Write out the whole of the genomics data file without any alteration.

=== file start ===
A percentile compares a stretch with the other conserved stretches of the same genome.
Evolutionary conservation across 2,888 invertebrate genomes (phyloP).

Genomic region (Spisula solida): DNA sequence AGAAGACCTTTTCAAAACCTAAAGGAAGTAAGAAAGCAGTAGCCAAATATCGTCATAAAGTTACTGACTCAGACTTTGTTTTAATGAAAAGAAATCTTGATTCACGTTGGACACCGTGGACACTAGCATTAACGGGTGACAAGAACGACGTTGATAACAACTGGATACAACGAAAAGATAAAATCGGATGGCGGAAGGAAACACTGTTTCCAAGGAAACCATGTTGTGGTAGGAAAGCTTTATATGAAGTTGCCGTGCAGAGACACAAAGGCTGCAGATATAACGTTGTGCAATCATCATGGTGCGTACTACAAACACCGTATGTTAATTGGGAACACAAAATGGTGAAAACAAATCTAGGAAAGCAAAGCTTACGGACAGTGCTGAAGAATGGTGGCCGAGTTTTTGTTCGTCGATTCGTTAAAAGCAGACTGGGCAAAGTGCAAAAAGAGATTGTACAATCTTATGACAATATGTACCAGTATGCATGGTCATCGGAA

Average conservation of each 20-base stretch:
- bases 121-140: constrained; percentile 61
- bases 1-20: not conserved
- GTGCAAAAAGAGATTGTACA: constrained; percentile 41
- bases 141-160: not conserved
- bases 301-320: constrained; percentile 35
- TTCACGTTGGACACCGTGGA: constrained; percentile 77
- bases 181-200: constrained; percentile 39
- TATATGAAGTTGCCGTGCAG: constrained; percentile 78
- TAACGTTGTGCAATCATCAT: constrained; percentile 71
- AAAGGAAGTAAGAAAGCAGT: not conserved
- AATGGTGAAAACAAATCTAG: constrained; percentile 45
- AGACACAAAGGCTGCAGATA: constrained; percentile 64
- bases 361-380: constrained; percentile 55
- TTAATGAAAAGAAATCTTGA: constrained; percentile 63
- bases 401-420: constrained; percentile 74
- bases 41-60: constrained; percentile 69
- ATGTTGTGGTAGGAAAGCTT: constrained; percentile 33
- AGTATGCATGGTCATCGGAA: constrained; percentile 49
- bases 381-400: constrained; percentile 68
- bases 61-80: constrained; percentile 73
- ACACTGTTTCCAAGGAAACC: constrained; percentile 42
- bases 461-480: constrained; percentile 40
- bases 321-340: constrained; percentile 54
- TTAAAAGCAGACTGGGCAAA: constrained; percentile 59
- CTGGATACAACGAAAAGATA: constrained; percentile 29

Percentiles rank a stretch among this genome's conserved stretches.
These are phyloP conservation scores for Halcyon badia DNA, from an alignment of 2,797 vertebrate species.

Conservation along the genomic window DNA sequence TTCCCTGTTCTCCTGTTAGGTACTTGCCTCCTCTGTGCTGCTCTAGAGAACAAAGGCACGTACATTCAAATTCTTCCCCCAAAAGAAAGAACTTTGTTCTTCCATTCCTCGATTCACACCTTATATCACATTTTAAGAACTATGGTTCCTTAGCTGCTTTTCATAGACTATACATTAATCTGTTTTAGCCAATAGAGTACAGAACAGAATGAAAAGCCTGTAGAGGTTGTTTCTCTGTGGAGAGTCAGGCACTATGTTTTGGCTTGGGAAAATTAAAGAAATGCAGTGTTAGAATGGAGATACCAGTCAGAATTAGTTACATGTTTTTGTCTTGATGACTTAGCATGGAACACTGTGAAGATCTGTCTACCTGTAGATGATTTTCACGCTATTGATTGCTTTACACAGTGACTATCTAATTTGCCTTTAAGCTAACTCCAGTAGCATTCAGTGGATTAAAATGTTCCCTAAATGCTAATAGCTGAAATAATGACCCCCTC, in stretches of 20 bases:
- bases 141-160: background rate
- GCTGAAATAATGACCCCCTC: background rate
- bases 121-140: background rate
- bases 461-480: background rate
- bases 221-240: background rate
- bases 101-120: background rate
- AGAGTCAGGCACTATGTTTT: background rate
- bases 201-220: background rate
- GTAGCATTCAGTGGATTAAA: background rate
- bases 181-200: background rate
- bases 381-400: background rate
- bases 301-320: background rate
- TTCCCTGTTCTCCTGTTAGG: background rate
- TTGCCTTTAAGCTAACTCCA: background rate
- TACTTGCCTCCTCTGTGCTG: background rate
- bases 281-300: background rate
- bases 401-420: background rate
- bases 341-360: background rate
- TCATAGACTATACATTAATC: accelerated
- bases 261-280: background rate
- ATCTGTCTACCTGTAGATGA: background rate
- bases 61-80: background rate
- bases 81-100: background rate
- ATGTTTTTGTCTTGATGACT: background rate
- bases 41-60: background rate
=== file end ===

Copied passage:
A percentile compares a stretch with the other conserved stretches of the same genome.
Evolutionary conservation across 2,888 invertebrate genomes (phyloP).

Genomic region (Spisula solida): DNA sequence AGAAGACCTTTTCAAAACCTAAAGGAAGTAAGAAAGCAGTAGCCAAATATCGTCATAAAGTTACTGACTCAGACTTTGTTTTAATGAAAAGAAATCTTGATTCACGTTGGACACCGTGGACACTAGCATTAACGGGTGACAAGAACGACGTTGATAACAACTGGATACAACGAAAAGATAAAATCGGATGGCGGAAGGAAACACTGTTTCCAAGGAAACCATGTTGTGGTAGGAAAGCTTTATATGAAGTTGCCGTGCAGAGACACAAAGGCTGCAGATATAACGTTGTGCAATCATCATGGTGCGTACTACAAACACCGTATGTTAATTGGGAACACAAAATGGTGAAAACAAATCTAGGAAAGCAAAGCTTACGGACAGTGCTGAAGAATGGTGGCCGAGTTTTTGTTCGTCGATTCGTTAAAAGCAGACTGGGCAAAGTGCAAAAAGAGATTGTACAATCTTATGACAATATGTACCAGTATGCATGGTCATCGGAA

Average conservation of each 20-base stretch:
- bases 121-140: constrained; percentile 61
- bases 1-20: not conserved
- GTGCAAAAAGAGATTGTACA: constrained; percentile 41
- bases 141-160: not conserved
- bases 301-320: constrained; percentile 35
- TTCACGTTGGACACCGTGGA: constrained; percentile 77
- bases 181-200: constrained; percentile 39
- TATATGAAGTTGCCGTGCAG: constrained; percentile 78
- TAACGTTGTGCAATCATCAT: constrained; percentile 71
- AAAGGAAGTAAGAAAGCAGT: not conserved
- AATGGTGAAAACAAATCTAG: constrained; percentile 45
- AGACACAAAGGCTGCAGATA: constrained; percentile 64
- bases 361-380: constrained; percentile 55
- TTAATGAAAAGAAATCTTGA: constrained; percentile 63
- bases 401-420: constrained; percentile 74
- bases 41-60: constrained; percentile 69
- ATGTTGTGGTAGGAAAGCTT: constrained; percentile 33
- AGTATGCATGGTCATCGGAA: constrained; percentile 49
- bases 381-400: constrained; percentile 68
- bases 61-80: constrained; percentile 73
- ACACTGTTTCCAAGGAAACC: constrained; percentile 42
- bases 461-480: constrained; percentile 40
- bases 321-340: constrained; percentile 54
- TTAAAAGCAGACTGGGCAAA: constrained; percentile 59
- CTGGATACAACGAAAAGATA: constrained; percentile 29

Percentiles rank a stretch among this genome's conserved stretches.
These are phyloP conservation scores for Halcyon badia DNA, from an alignment of 2,797 vertebrate species.

Conservation along the genomic window DNA sequence TTCCCTGTTCTCCTGTTAGGTACTTGCCTCCTCTGTGCTGCTCTAGAGAACAAAGGCACGTACATTCAAATTCTTCCCCCAAAAGAAAGAACTTTGTTCTTCCATTCCTCGATTCACACCTTATATCACATTTTAAGAACTATGGTTCCTTAGCTGCTTTTCATAGACTATACATTAATCTGTTTTAGCCAATAGAGTACAGAACAGAATGAAAAGCCTGTAGAGGTTGTTTCTCTGTGGAGAGTCAGGCACTATGTTTTGGCTTGGGAAAATTAAAGAAATGCAGTGTTAGAATGGAGATACCAGTCAGAATTAGTTACATGTTTTTGTCTTGATGACTTAGCATGGAACACTGTGAAGATCTGTCTACCTGTAGATGATTTTCACGCTATTGATTGCTTTACACAGTGACTATCTAATTTGCCTTTAAGCTAACTCCAGTAGCATTCAGTGGATTAAAATGTTCCCTAAATGCTAATAGCTGAAATAATGACCCCCTC, in stretches of 20 bases:
- bases 141-160: background rate
- GCTGAAATAATGACCCCCTC: background rate
- bases 121-140: background rate
- bases 461-480: background rate
- bases 221-240: background rate
- bases 101-120: background rate
- AGAGTCAGGCACTATGTTTT: background rate
- bases 201-220: background rate
- GTAGCATTCAGTGGATTAAA: background rate
- bases 181-200: background rate
- bases 381-400: background rate
- bases 301-320: background rate
- TTCCCTGTTCTCCTGTTAGG: background rate
- TTGCCTTTAAGCTAACTCCA: background rate
- TACTTGCCTCCTCTGTGCTG: background rate
- bases 281-300: background rate
- bases 401-420: background rate
- bases 341-360: background rate
- TCATAGACTATACATTAATC: accelerated
- bases 261-280: background rate
- ATCTGTCTACCTGTAGATGA: background rate
- bases 61-80: background rate
- bases 81-100: background rate
- ATGTTTTTGTCTTGATGACT: background rate
- bases 41-60: background rate